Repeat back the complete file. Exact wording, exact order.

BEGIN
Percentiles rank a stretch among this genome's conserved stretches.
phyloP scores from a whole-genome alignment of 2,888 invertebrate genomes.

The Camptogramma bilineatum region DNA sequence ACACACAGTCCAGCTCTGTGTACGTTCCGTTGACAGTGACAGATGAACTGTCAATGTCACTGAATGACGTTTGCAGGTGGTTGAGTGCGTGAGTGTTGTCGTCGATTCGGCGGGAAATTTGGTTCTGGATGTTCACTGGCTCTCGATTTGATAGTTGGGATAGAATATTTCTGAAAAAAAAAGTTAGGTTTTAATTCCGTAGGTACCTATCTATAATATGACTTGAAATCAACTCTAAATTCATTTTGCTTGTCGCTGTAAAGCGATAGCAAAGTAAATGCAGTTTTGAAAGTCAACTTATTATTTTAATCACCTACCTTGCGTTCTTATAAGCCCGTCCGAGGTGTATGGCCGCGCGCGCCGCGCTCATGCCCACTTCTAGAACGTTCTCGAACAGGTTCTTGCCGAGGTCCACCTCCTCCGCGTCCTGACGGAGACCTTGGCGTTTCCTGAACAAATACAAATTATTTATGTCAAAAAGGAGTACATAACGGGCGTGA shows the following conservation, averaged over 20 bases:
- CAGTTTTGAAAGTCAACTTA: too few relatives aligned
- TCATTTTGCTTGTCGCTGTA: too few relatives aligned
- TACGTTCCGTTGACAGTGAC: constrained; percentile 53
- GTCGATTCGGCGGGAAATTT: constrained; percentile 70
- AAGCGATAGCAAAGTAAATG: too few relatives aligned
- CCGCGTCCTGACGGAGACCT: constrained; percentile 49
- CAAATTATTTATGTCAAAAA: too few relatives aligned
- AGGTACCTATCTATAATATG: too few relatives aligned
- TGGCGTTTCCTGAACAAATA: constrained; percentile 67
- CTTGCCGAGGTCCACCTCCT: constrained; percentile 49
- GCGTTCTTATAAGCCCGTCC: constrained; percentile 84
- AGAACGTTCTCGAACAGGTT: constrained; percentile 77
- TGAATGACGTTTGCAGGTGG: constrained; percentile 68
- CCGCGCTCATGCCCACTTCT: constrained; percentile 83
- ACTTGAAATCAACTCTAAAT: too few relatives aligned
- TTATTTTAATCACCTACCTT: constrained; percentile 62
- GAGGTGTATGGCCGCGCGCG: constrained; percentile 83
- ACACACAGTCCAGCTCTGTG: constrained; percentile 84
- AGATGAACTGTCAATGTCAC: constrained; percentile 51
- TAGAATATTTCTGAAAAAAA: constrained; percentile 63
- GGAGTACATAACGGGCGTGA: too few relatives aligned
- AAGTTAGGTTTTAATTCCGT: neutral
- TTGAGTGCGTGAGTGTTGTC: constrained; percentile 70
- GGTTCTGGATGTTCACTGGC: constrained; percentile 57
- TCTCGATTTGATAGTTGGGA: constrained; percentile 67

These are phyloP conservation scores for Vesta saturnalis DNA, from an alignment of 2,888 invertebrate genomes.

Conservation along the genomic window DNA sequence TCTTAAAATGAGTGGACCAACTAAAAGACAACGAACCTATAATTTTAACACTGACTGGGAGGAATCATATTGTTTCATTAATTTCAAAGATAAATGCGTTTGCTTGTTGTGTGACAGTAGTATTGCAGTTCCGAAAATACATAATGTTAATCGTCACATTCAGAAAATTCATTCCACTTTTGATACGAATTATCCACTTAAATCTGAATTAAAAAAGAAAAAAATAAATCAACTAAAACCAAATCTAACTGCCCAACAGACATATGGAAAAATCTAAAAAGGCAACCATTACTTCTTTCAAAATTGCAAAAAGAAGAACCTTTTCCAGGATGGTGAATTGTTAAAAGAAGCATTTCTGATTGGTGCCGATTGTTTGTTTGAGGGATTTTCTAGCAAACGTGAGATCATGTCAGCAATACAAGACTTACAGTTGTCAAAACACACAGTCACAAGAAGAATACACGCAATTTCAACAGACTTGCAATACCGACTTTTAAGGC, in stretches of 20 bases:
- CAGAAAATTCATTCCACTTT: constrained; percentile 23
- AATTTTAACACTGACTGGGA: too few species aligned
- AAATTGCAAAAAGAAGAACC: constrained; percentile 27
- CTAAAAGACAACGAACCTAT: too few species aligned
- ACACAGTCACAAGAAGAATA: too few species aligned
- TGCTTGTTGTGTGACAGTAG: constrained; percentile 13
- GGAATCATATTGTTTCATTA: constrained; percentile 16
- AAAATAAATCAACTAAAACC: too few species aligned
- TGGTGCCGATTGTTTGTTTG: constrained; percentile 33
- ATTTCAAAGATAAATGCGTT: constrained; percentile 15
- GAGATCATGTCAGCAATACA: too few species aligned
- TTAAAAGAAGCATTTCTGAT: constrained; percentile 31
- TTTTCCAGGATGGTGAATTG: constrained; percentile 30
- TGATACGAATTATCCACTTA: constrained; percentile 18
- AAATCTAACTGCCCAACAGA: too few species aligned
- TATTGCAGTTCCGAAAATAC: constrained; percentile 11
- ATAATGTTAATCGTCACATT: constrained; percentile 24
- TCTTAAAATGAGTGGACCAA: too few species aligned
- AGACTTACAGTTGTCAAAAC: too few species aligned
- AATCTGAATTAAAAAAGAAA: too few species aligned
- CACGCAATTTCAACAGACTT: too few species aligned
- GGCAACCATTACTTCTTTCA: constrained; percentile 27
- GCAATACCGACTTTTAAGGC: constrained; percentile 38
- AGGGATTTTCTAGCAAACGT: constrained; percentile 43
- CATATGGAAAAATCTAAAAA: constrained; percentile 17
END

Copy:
Percentiles rank a stretch among this genome's conserved stretches.
phyloP scores from a whole-genome alignment of 2,888 invertebrate genomes.

The Camptogramma bilineatum region DNA sequence ACACACAGTCCAGCTCTGTGTACGTTCCGTTGACAGTGACAGATGAACTGTCAATGTCACTGAATGACGTTTGCAGGTGGTTGAGTGCGTGAGTGTTGTCGTCGATTCGGCGGGAAATTTGGTTCTGGATGTTCACTGGCTCTCGATTTGATAGTTGGGATAGAATATTTCTGAAAAAAAAAGTTAGGTTTTAATTCCGTAGGTACCTATCTATAATATGACTTGAAATCAACTCTAAATTCATTTTGCTTGTCGCTGTAAAGCGATAGCAAAGTAAATGCAGTTTTGAAAGTCAACTTATTATTTTAATCACCTACCTTGCGTTCTTATAAGCCCGTCCGAGGTGTATGGCCGCGCGCGCCGCGCTCATGCCCACTTCTAGAACGTTCTCGAACAGGTTCTTGCCGAGGTCCACCTCCTCCGCGTCCTGACGGAGACCTTGGCGTTTCCTGAACAAATACAAATTATTTATGTCAAAAAGGAGTACATAACGGGCGTGA shows the following conservation, averaged over 20 bases:
- CAGTTTTGAAAGTCAACTTA: too few relatives aligned
- TCATTTTGCTTGTCGCTGTA: too few relatives aligned
- TACGTTCCGTTGACAGTGAC: constrained; percentile 53
- GTCGATTCGGCGGGAAATTT: constrained; percentile 70
- AAGCGATAGCAAAGTAAATG: too few relatives aligned
- CCGCGTCCTGACGGAGACCT: constrained; percentile 49
- CAAATTATTTATGTCAAAAA: too few relatives aligned
- AGGTACCTATCTATAATATG: too few relatives aligned
- TGGCGTTTCCTGAACAAATA: constrained; percentile 67
- CTTGCCGAGGTCCACCTCCT: constrained; percentile 49
- GCGTTCTTATAAGCCCGTCC: constrained; percentile 84
- AGAACGTTCTCGAACAGGTT: constrained; percentile 77
- TGAATGACGTTTGCAGGTGG: constrained; percentile 68
- CCGCGCTCATGCCCACTTCT: constrained; percentile 83
- ACTTGAAATCAACTCTAAAT: too few relatives aligned
- TTATTTTAATCACCTACCTT: constrained; percentile 62
- GAGGTGTATGGCCGCGCGCG: constrained; percentile 83
- ACACACAGTCCAGCTCTGTG: constrained; percentile 84
- AGATGAACTGTCAATGTCAC: constrained; percentile 51
- TAGAATATTTCTGAAAAAAA: constrained; percentile 63
- GGAGTACATAACGGGCGTGA: too few relatives aligned
- AAGTTAGGTTTTAATTCCGT: neutral
- TTGAGTGCGTGAGTGTTGTC: constrained; percentile 70
- GGTTCTGGATGTTCACTGGC: constrained; percentile 57
- TCTCGATTTGATAGTTGGGA: constrained; percentile 67

These are phyloP conservation scores for Vesta saturnalis DNA, from an alignment of 2,888 invertebrate genomes.

Conservation along the genomic window DNA sequence TCTTAAAATGAGTGGACCAACTAAAAGACAACGAACCTATAATTTTAACACTGACTGGGAGGAATCATATTGTTTCATTAATTTCAAAGATAAATGCGTTTGCTTGTTGTGTGACAGTAGTATTGCAGTTCCGAAAATACATAATGTTAATCGTCACATTCAGAAAATTCATTCCACTTTTGATACGAATTATCCACTTAAATCTGAATTAAAAAAGAAAAAAATAAATCAACTAAAACCAAATCTAACTGCCCAACAGACATATGGAAAAATCTAAAAAGGCAACCATTACTTCTTTCAAAATTGCAAAAAGAAGAACCTTTTCCAGGATGGTGAATTGTTAAAAGAAGCATTTCTGATTGGTGCCGATTGTTTGTTTGAGGGATTTTCTAGCAAACGTGAGATCATGTCAGCAATACAAGACTTACAGTTGTCAAAACACACAGTCACAAGAAGAATACACGCAATTTCAACAGACTTGCAATACCGACTTTTAAGGC, in stretches of 20 bases:
- CAGAAAATTCATTCCACTTT: constrained; percentile 23
- AATTTTAACACTGACTGGGA: too few species aligned
- AAATTGCAAAAAGAAGAACC: constrained; percentile 27
- CTAAAAGACAACGAACCTAT: too few species aligned
- ACACAGTCACAAGAAGAATA: too few species aligned
- TGCTTGTTGTGTGACAGTAG: constrained; percentile 13
- GGAATCATATTGTTTCATTA: constrained; percentile 16
- AAAATAAATCAACTAAAACC: too few species aligned
- TGGTGCCGATTGTTTGTTTG: constrained; percentile 33
- ATTTCAAAGATAAATGCGTT: constrained; percentile 15
- GAGATCATGTCAGCAATACA: too few species aligned
- TTAAAAGAAGCATTTCTGAT: constrained; percentile 31
- TTTTCCAGGATGGTGAATTG: constrained; percentile 30
- TGATACGAATTATCCACTTA: constrained; percentile 18
- AAATCTAACTGCCCAACAGA: too few species aligned
- TATTGCAGTTCCGAAAATAC: constrained; percentile 11
- ATAATGTTAATCGTCACATT: constrained; percentile 24
- TCTTAAAATGAGTGGACCAA: too few species aligned
- AGACTTACAGTTGTCAAAAC: too few species aligned
- AATCTGAATTAAAAAAGAAA: too few species aligned
- CACGCAATTTCAACAGACTT: too few species aligned
- GGCAACCATTACTTCTTTCA: constrained; percentile 27
- GCAATACCGACTTTTAAGGC: constrained; percentile 38
- AGGGATTTTCTAGCAAACGT: constrained; percentile 43
- CATATGGAAAAATCTAAAAA: constrained; percentile 17